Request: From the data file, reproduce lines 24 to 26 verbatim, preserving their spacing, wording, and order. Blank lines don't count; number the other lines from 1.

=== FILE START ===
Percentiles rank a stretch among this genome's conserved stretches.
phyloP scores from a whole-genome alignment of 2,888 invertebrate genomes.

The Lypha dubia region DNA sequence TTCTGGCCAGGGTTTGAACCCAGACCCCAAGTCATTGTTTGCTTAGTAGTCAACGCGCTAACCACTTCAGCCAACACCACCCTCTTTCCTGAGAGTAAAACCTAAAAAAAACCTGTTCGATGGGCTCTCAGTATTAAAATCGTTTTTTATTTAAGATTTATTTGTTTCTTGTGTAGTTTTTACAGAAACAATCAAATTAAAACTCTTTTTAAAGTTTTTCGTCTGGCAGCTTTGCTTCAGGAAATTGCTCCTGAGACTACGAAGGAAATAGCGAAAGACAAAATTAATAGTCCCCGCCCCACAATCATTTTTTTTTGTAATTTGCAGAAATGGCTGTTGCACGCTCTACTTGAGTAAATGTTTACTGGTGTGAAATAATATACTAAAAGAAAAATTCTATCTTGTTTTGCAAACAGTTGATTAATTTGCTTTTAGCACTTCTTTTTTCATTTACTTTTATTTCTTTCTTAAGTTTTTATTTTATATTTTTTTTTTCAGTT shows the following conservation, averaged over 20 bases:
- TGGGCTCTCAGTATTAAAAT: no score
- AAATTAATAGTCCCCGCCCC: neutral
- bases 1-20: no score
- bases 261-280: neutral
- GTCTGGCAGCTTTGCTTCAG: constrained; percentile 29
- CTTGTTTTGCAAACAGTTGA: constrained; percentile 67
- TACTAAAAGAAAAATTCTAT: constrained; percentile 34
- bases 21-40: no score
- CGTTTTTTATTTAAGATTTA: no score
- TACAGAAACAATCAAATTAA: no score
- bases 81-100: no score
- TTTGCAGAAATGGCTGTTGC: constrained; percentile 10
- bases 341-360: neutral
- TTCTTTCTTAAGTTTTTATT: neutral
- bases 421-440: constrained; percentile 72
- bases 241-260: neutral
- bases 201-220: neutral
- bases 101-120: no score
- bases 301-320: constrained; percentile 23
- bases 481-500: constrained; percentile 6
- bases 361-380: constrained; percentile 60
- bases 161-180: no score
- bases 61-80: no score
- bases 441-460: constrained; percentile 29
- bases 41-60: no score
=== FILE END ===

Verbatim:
- bases 361-380: constrained; percentile 60
- bases 161-180: no score
- bases 61-80: no score